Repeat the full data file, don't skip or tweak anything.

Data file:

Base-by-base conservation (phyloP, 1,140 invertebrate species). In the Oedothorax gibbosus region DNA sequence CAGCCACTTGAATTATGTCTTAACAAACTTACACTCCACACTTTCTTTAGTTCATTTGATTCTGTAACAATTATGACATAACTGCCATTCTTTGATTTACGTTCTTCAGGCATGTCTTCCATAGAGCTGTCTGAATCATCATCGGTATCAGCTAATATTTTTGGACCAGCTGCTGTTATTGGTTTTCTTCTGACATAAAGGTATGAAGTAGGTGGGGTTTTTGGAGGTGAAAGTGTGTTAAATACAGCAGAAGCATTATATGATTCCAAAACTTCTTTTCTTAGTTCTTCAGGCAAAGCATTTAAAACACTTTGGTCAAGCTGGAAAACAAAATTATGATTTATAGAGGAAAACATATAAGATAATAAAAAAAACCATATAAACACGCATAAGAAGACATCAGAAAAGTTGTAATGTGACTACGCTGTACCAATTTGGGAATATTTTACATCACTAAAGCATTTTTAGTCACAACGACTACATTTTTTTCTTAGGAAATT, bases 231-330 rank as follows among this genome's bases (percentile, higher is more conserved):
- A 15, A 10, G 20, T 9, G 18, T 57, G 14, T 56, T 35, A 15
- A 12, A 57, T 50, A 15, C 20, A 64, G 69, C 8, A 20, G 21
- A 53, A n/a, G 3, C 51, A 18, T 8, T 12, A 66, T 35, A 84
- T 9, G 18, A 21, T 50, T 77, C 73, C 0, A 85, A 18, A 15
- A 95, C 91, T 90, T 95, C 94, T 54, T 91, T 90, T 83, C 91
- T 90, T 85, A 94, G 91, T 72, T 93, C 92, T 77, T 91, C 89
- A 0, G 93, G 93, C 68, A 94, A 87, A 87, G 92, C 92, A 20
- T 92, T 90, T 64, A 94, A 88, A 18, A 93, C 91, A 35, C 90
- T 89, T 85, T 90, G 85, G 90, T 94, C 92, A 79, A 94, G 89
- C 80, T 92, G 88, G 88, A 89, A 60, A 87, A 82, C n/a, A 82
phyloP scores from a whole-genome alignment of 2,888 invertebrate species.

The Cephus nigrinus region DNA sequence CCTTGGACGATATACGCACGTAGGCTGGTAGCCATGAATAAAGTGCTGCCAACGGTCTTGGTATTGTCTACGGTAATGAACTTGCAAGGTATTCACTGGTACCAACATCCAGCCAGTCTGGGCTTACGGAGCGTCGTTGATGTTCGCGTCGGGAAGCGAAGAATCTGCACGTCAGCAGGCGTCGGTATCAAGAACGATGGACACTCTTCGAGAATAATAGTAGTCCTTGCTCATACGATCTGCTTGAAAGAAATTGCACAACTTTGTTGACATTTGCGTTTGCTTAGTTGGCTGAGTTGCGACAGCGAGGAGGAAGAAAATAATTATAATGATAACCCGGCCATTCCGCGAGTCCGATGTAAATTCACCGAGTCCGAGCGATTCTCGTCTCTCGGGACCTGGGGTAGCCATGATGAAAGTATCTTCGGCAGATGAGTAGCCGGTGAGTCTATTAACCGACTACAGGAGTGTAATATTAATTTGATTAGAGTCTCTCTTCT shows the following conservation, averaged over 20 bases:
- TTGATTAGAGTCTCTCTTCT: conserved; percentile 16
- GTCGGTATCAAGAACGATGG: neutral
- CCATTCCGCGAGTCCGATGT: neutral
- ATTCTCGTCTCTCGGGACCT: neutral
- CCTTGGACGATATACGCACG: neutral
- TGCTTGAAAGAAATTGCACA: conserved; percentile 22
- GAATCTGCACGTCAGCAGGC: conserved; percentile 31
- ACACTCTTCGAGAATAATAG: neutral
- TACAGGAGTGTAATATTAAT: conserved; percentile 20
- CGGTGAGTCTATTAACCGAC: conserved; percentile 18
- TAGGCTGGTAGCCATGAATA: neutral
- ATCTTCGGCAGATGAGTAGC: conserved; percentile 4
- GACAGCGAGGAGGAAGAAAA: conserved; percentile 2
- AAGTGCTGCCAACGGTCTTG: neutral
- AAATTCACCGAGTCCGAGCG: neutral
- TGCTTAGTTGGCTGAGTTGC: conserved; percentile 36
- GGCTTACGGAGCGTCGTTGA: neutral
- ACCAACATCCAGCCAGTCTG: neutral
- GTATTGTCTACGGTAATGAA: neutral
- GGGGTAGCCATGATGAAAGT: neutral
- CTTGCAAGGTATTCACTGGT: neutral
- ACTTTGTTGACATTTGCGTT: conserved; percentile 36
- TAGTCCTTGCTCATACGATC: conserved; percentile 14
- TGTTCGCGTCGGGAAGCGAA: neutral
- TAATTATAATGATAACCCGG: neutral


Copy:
Base-by-base conservation (phyloP, 1,140 invertebrate species). In the Oedothorax gibbosus region DNA sequence CAGCCACTTGAATTATGTCTTAACAAACTTACACTCCACACTTTCTTTAGTTCATTTGATTCTGTAACAATTATGACATAACTGCCATTCTTTGATTTACGTTCTTCAGGCATGTCTTCCATAGAGCTGTCTGAATCATCATCGGTATCAGCTAATATTTTTGGACCAGCTGCTGTTATTGGTTTTCTTCTGACATAAAGGTATGAAGTAGGTGGGGTTTTTGGAGGTGAAAGTGTGTTAAATACAGCAGAAGCATTATATGATTCCAAAACTTCTTTTCTTAGTTCTTCAGGCAAAGCATTTAAAACACTTTGGTCAAGCTGGAAAACAAAATTATGATTTATAGAGGAAAACATATAAGATAATAAAAAAAACCATATAAACACGCATAAGAAGACATCAGAAAAGTTGTAATGTGACTACGCTGTACCAATTTGGGAATATTTTACATCACTAAAGCATTTTTAGTCACAACGACTACATTTTTTTCTTAGGAAATT, bases 231-330 rank as follows among this genome's bases (percentile, higher is more conserved):
- A 15, A 10, G 20, T 9, G 18, T 57, G 14, T 56, T 35, A 15
- A 12, A 57, T 50, A 15, C 20, A 64, G 69, C 8, A 20, G 21
- A 53, A n/a, G 3, C 51, A 18, T 8, T 12, A 66, T 35, A 84
- T 9, G 18, A 21, T 50, T 77, C 73, C 0, A 85, A 18, A 15
- A 95, C 91, T 90, T 95, C 94, T 54, T 91, T 90, T 83, C 91
- T 90, T 85, A 94, G 91, T 72, T 93, C 92, T 77, T 91, C 89
- A 0, G 93, G 93, C 68, A 94, A 87, A 87, G 92, C 92, A 20
- T 92, T 90, T 64, A 94, A 88, A 18, A 93, C 91, A 35, C 90
- T 89, T 85, T 90, G 85, G 90, T 94, C 92, A 79, A 94, G 89
- C 80, T 92, G 88, G 88, A 89, A 60, A 87, A 82, C n/a, A 82
phyloP scores from a whole-genome alignment of 2,888 invertebrate species.

The Cephus nigrinus region DNA sequence CCTTGGACGATATACGCACGTAGGCTGGTAGCCATGAATAAAGTGCTGCCAACGGTCTTGGTATTGTCTACGGTAATGAACTTGCAAGGTATTCACTGGTACCAACATCCAGCCAGTCTGGGCTTACGGAGCGTCGTTGATGTTCGCGTCGGGAAGCGAAGAATCTGCACGTCAGCAGGCGTCGGTATCAAGAACGATGGACACTCTTCGAGAATAATAGTAGTCCTTGCTCATACGATCTGCTTGAAAGAAATTGCACAACTTTGTTGACATTTGCGTTTGCTTAGTTGGCTGAGTTGCGACAGCGAGGAGGAAGAAAATAATTATAATGATAACCCGGCCATTCCGCGAGTCCGATGTAAATTCACCGAGTCCGAGCGATTCTCGTCTCTCGGGACCTGGGGTAGCCATGATGAAAGTATCTTCGGCAGATGAGTAGCCGGTGAGTCTATTAACCGACTACAGGAGTGTAATATTAATTTGATTAGAGTCTCTCTTCT shows the following conservation, averaged over 20 bases:
- TTGATTAGAGTCTCTCTTCT: conserved; percentile 16
- GTCGGTATCAAGAACGATGG: neutral
- CCATTCCGCGAGTCCGATGT: neutral
- ATTCTCGTCTCTCGGGACCT: neutral
- CCTTGGACGATATACGCACG: neutral
- TGCTTGAAAGAAATTGCACA: conserved; percentile 22
- GAATCTGCACGTCAGCAGGC: conserved; percentile 31
- ACACTCTTCGAGAATAATAG: neutral
- TACAGGAGTGTAATATTAAT: conserved; percentile 20
- CGGTGAGTCTATTAACCGAC: conserved; percentile 18
- TAGGCTGGTAGCCATGAATA: neutral
- ATCTTCGGCAGATGAGTAGC: conserved; percentile 4
- GACAGCGAGGAGGAAGAAAA: conserved; percentile 2
- AAGTGCTGCCAACGGTCTTG: neutral
- AAATTCACCGAGTCCGAGCG: neutral
- TGCTTAGTTGGCTGAGTTGC: conserved; percentile 36
- GGCTTACGGAGCGTCGTTGA: neutral
- ACCAACATCCAGCCAGTCTG: neutral
- GTATTGTCTACGGTAATGAA: neutral
- GGGGTAGCCATGATGAAAGT: neutral
- CTTGCAAGGTATTCACTGGT: neutral
- ACTTTGTTGACATTTGCGTT: conserved; percentile 36
- TAGTCCTTGCTCATACGATC: conserved; percentile 14
- TGTTCGCGTCGGGAAGCGAA: neutral
- TAATTATAATGATAACCCGG: neutral